The key aspect that we're talking about today is which hand dominant are you? That might sound interesting because, as an instructor, you hear very often from me that I don't want the hands very involved in the stroke. I want them to be passive, and so on and so forth.
That hasn't changed. What changes is your perception of the putting stroke; how you think about how you roll the ball, how you control the putter, and how you're going to make more putts.
What we're going to talk about today is a little test. I want you to grab a putter if you have one on you, and we're going to make some strokes here. You're going to hit some putts, so you're going to need a ball and a putter to do this test.
You're going to see which hand dominant you are. That might sound interesting because obviously you know that I want this stroke to be controlled with the big muscles, with the shoulders. We want a nice, smooth rocking motion of the shoulders, back and through.
But what you have to understand is that the most important aspect for amateurs to get right in the putting stroke is not speed, as you hear so many professionals talk about - speed's very important, don't get me wrong - but the most important aspect is controlling the putter face angle.
What I mean by that is obviously, when you're looking at the putter face, it's perpendicular to the target. Your goal is to line that up at 90 degrees, or directly face on, to the intended line that you want the ball to start on.
What's important to understand, when you think about ball striking, people's path is often a little in-to-out or out-to-in, and the face alignment can be off a little bit there.
Because you're trying to hit a very large target, a green that's 20-30 yards wide, precision is not nearly to the same degree when you're trying to make a putt going in a 4.5" cup.
What you have to understand is that when you're striking a ball, not only is your target much wider, much bigger, but there's also another force at work when you're striking a golf ball with an iron shot; that the ball will actually compress on the face.
What this will do is allow you to manipulate flight a bit, and in terms of accuracy it allows you to cheat a little bit because the ball will come off close to 90 degrees to the club face angle, but not exactly. There's a little bit of leeway there, and again because you're using a bigger target you're not trying to get as precise.
With the putter, because the ball doesn't compress on the face - because you're not hitting it as hard you don't get a great deal of compression; you can get a little bit, but it's very minute - it's very, very important that you understand that that ball will always leave at 90 degrees to the face angle of your putter.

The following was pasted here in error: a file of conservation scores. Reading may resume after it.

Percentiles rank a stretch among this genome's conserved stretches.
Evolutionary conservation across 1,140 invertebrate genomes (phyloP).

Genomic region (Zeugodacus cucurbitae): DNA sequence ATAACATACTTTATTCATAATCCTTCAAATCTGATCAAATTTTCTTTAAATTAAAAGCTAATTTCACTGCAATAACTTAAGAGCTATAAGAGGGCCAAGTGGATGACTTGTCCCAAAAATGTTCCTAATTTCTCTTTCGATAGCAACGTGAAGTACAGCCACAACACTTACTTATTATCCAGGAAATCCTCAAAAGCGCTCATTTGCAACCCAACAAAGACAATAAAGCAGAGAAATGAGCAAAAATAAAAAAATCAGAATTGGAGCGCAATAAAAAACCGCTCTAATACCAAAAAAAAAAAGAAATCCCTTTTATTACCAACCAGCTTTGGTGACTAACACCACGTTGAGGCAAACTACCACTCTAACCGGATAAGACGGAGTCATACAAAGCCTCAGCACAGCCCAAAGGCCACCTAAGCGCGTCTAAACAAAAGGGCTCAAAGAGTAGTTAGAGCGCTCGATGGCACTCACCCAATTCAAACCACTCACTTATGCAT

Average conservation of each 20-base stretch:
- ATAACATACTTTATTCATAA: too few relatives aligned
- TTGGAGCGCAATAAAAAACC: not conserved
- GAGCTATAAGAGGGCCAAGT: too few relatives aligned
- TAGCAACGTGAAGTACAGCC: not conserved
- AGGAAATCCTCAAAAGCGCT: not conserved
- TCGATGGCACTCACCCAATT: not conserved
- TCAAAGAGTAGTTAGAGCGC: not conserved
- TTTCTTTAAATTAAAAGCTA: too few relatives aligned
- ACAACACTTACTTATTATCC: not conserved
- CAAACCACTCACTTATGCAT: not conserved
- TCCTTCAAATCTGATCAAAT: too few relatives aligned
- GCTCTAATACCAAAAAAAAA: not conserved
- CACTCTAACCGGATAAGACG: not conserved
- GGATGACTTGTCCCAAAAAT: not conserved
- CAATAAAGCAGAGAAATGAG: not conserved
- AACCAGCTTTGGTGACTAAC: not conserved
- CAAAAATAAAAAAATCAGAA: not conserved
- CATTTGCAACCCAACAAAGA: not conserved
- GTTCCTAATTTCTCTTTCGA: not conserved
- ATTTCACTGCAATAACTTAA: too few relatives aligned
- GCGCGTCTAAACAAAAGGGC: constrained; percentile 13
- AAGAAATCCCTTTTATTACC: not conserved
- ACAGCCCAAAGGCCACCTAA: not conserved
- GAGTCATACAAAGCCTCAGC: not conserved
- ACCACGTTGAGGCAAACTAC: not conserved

Now, you may have a poor stroke. You may loop it inside and come over, and your path might be off. Hopefully you're using the putting plane, because it's a great training aid to help get your stroke lined up, but even using the putting plane device, your face angle can still be off because you may not realize what you're doing with the face angle. What we're going to talk about today is how you begin to perceive how to control that putter face.
Again, to reiterate, the most important aspect for you to get right is having that putter face being square or slightly - we're talking a tiny, tiny amount, less than a degree - slightly open at impact and closing through impact, but what you're going to feel is it's going to be very, very square at impact.
You may have a really, really great stroke; a great plane, a great path for your putter head, but if that putter face is closed just a degree or two at impact, that ball is going to leave left of the target, and on a 10-foot putt you're going to miss, so it's very important that you learn to control the putter face, and stroke the ball.
Your path can be a little bit off, but the face angle has to be as precise as you can possibly achieve on a consistent basis.
Here's how we do that. As you know, we're taking a grip that neutralizes our hands, so we're not dominating the stroke. When we're talking about being left hand or right hand dominant, we're not talking about which wrist do you flip and break down through the stroke.
We're still using our big muscles. We're still connected, we're still rocking our shoulders back and through, but as we're doing this the putter face angle is being monitored by one hand or the other. This is a key aspect to understand, so here comes the test.